I'm down for having a big-tent, so establishment types are welcome. Again, I get some of their discomfort with some of the behavior. The Never-Trumpers, on the other hand, are a lost cause, and seem to have morphed into the blue-dogs of old (which I never thought the neocons were that far from to begin with). I like winning elections, and getting 25% of what I want is infinitely better than eating any of the poop the left tries to shove down our throats.
End of rant.
It is not the insulting which is key, but the standing firm, which I much admire. In the example of the Kavanaugh nomination above, Trump was not insulting, but instead clear in his praise of his nominee. It worked as well or better than insulting Carly Fiorina's face or Ted Cruz's wife, I think.
Not all his "fighting" is rude or insulting, and I have no objection to that. Pushback is not only allowed but encouraged. But the admiration of Trump very quickly spills over into wild generalisations against other Republicans, including condemnation of people who have been fighting in the trenches for years while those who sat out against Obama were too busy complaining. I recall arguing with people all the way back to 1992 who were going to stay home because their vote was too holy to be sullied with candidates they deemed unworthy. So thanks for Bill Clinton. Thanks for Barack Obama.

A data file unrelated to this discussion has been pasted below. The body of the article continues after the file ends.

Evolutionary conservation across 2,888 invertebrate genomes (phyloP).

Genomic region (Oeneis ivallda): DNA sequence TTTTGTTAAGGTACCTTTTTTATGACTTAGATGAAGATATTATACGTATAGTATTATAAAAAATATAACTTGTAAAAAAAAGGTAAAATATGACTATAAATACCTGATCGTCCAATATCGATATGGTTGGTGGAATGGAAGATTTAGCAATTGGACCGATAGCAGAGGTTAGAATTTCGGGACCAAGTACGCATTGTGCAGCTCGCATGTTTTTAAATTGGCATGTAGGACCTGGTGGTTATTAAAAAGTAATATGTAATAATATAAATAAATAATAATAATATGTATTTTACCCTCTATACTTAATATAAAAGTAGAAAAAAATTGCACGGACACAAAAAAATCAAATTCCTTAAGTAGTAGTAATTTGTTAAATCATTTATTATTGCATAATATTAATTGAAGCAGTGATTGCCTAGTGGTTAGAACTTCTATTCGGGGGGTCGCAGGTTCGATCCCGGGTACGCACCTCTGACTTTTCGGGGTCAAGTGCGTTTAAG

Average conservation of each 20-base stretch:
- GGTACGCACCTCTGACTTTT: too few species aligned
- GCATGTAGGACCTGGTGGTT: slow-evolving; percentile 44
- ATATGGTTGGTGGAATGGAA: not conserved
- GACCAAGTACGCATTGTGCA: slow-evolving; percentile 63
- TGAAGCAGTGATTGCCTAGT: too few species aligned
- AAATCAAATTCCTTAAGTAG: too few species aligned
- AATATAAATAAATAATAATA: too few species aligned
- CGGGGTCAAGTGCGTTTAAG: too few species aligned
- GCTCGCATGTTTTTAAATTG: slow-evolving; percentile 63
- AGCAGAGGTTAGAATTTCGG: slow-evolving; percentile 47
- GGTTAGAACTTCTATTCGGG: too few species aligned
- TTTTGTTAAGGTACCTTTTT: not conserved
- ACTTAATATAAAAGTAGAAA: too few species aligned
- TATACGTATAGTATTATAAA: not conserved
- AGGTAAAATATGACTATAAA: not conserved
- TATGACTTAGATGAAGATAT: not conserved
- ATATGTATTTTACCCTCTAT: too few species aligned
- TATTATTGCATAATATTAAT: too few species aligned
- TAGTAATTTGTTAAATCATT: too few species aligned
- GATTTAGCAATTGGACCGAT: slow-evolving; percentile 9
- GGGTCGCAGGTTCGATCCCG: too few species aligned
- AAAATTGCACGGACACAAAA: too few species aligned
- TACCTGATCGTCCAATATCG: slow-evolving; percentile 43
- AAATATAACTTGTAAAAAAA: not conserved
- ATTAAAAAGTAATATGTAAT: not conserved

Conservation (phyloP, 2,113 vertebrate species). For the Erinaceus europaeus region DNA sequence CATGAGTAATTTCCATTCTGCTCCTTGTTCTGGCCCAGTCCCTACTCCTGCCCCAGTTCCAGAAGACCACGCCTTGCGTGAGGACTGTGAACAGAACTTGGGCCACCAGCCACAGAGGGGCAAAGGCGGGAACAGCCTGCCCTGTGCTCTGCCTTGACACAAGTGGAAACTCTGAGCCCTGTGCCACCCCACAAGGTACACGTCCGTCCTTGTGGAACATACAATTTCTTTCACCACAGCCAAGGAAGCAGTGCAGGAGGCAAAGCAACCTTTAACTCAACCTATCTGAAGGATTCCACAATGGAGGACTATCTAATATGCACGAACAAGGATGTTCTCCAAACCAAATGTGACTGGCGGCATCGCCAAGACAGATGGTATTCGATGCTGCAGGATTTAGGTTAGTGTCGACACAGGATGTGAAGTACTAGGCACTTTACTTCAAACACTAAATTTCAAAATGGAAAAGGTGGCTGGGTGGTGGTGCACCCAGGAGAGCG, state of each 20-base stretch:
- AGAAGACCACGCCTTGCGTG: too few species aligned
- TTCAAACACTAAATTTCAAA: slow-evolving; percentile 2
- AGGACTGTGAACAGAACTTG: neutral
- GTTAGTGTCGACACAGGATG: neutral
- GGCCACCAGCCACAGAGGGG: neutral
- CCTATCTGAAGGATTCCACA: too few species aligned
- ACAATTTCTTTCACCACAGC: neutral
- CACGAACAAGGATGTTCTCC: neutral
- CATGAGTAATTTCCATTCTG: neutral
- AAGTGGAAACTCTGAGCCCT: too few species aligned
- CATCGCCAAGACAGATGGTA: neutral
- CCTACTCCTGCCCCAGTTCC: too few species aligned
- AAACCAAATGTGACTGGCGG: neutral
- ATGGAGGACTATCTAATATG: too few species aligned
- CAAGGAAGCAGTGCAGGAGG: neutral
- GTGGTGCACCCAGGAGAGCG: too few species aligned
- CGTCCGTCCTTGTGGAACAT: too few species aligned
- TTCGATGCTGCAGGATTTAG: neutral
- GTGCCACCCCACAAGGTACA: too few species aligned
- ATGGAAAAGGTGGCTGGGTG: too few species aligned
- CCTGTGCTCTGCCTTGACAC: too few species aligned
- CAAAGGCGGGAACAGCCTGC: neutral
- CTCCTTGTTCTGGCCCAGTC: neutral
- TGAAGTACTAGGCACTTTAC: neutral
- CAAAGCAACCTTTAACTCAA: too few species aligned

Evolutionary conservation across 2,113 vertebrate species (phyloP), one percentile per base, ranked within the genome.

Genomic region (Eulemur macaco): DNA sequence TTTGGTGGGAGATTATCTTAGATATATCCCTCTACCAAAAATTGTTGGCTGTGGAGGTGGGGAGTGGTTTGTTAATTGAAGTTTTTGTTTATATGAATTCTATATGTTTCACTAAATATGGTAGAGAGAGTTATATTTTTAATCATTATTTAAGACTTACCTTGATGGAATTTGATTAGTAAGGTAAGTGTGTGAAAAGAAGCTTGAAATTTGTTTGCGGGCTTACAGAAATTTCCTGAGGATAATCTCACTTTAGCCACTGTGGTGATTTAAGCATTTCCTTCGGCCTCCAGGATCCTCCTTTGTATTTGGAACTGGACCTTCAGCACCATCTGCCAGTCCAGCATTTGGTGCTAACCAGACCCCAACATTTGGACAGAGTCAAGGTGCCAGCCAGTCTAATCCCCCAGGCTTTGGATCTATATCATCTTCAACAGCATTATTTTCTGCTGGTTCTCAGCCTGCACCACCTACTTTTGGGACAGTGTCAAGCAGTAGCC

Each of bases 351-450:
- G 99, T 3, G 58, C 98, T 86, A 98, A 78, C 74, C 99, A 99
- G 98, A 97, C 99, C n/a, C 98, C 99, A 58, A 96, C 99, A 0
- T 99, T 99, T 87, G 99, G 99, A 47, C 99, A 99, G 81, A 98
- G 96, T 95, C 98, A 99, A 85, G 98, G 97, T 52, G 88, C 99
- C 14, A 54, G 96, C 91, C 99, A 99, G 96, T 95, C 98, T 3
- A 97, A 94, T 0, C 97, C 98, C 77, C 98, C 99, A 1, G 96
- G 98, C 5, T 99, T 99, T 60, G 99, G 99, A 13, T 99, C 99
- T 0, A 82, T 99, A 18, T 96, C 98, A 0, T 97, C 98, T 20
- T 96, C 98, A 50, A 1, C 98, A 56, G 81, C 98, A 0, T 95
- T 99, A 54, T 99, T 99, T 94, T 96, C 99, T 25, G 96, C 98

Plenty of other American presidents have managed to be good leaders without insult.
No other Republican presidents since Reagan have held their own against a united and hostile media. Should he be able to do it without insults? I'd like to think so, but I haven't seen anyone succeed in the last 30 years. I no longer feel as confident as I once did giving him advice about what would work better. He's getting results I can't spare. If I have to choose between the insults and the catastrophic policies his enemies would impose on me if he weren't stopping them, I guess I opt for the insults. They may be irritating, but they're not nearly as harmful to me or to my country in general.
As a species, Republican politicians tend to be remarkably inept. Should they, during the forthcoming impeachment circus, fail to stand by their man it will most likely be the end of that party. Folks who would otherwise vote for Trump will just stay home on the first Tuesday in November.